After Arles-sur-Tech, we leave the main road (D-115). The route now follows tracks, some of which are asphalted, and the trails alongside the River Tech, although in the future the route will use the remaining stretches of the old railway line between Arles-sur-Tech and Le Boulou. We will need to adapt to different road surfaces, sometimes covered in loose stones, but always cyclable. It is much more peaceful cycling on roads free of traffic, even though we do have to share the route with vehicles on a small part of our journey. Leaving Amélie-les-Bains, the presence of railway infrastructures becomes quite evident. Indeed, in 1975 the train still came as far as this to collect iron ore. More specifically, the line went as far as the eastern entrance to the Amélie-les-Bains tunnel, which we can still see today. We will then cross an old railway bridge on a road shared with vehicles. Soon after that, we will cycle along the disused train line, with no traffic to spoil the peaceful surroundings. When entering and leaving l’Estanyol, after the Amélie-les-Bains crossroads, two fairly steep slopes make it hard to continue without dismounting.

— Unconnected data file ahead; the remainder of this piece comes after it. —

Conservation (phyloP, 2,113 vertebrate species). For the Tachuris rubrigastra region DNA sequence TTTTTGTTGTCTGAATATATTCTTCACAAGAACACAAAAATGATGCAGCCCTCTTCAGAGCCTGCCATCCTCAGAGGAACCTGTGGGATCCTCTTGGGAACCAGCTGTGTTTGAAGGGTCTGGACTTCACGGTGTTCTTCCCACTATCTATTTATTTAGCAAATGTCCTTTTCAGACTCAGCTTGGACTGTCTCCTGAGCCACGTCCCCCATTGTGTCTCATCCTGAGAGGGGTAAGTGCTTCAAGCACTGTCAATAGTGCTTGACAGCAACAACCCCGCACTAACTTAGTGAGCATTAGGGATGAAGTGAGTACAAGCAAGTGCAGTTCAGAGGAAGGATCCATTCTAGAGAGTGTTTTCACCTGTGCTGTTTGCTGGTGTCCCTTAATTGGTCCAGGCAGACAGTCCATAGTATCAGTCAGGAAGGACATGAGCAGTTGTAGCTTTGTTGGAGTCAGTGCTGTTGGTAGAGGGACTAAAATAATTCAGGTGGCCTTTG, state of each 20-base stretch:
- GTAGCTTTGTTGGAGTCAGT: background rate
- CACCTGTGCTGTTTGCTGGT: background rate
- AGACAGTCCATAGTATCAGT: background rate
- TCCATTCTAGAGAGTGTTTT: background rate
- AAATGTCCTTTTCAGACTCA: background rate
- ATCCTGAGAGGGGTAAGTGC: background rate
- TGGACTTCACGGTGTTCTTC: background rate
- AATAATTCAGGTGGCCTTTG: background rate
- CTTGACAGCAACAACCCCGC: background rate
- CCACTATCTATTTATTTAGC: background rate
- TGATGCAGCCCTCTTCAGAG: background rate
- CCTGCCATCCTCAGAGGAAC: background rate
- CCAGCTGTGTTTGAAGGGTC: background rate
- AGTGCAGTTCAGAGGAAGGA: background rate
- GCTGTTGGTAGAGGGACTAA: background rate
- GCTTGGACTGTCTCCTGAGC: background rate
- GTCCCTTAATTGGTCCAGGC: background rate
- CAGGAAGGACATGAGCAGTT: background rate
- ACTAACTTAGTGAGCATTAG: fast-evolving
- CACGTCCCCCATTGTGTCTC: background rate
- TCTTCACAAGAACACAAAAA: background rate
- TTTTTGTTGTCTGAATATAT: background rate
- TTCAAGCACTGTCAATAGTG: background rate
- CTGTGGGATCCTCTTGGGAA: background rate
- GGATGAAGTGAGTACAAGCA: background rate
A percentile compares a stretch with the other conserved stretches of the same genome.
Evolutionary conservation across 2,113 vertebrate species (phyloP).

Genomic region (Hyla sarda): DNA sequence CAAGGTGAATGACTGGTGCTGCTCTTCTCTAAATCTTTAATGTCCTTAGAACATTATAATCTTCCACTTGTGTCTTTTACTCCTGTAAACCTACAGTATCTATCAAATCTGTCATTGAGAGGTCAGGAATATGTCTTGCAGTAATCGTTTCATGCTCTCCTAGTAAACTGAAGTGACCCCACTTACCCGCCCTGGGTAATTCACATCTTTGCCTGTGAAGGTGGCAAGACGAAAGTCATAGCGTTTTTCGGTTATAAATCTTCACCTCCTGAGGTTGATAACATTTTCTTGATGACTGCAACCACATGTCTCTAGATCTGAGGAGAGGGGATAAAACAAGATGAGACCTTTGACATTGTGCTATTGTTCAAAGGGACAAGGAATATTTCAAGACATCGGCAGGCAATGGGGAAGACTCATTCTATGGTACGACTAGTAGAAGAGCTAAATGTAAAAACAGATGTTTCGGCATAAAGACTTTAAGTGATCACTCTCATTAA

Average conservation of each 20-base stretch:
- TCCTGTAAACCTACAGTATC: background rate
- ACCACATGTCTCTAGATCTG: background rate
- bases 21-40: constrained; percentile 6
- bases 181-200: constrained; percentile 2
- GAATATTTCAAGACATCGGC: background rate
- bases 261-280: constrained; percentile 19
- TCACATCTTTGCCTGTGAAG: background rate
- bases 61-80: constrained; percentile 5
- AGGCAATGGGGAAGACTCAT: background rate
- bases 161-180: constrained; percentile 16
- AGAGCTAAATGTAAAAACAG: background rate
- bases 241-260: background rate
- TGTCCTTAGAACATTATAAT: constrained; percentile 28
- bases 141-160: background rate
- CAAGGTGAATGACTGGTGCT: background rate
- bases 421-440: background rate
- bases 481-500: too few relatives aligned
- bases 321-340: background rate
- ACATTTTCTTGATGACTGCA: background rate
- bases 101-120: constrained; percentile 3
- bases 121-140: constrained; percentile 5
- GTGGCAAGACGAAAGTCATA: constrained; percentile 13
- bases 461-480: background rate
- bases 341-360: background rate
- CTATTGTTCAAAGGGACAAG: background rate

The valley begins to open out and loses the wild, gorge-like character associated with the mountain. As we approach Amélie-les-Bains, we notice the temperature becoming warmer and the scent of the sea in the air. Indeed, the first facilities we come across in the town are the heated municipal swimming pool and a sports centre known as the Espai Mediterrani (Mediterranean Zone), proof of the fact that this is an environment influenced by both mountain and sea. 

In Amélie-les-Bains, everything centres on thermal springs. Since 633 there have been Roman baths in the town, which was called “Els Banys” (The Baths) until 1840, when it was given the French name of Amélie (Amélie-les-Bains) in honour of the queen with the same name. Since then, it has been a resort to which visitors have flocked to enjoy the properties of the thermal waters and the relaxation they offer. In fact, there are even one-day vouchers available to help you get fit! If we go 1.5 km further along the left bank of the River Tech, we will reach Palaldà, where, in addition to visiting the fortified mediaeval town, we can go to the Post Office Museum, where we can find the Charles Rennie Mackintosh Interpretation Centre, and the Museum of Popular Arts and Traditions, where we can discover the traditional tools used by shoemakers and find out how the typical Catalan rope-soled sandal, the “espardenya vigatana”, is made. After this, we should return to Amélie-les-Bains in order to ensure we continue along our route, which becomes truly spectacular from here on.

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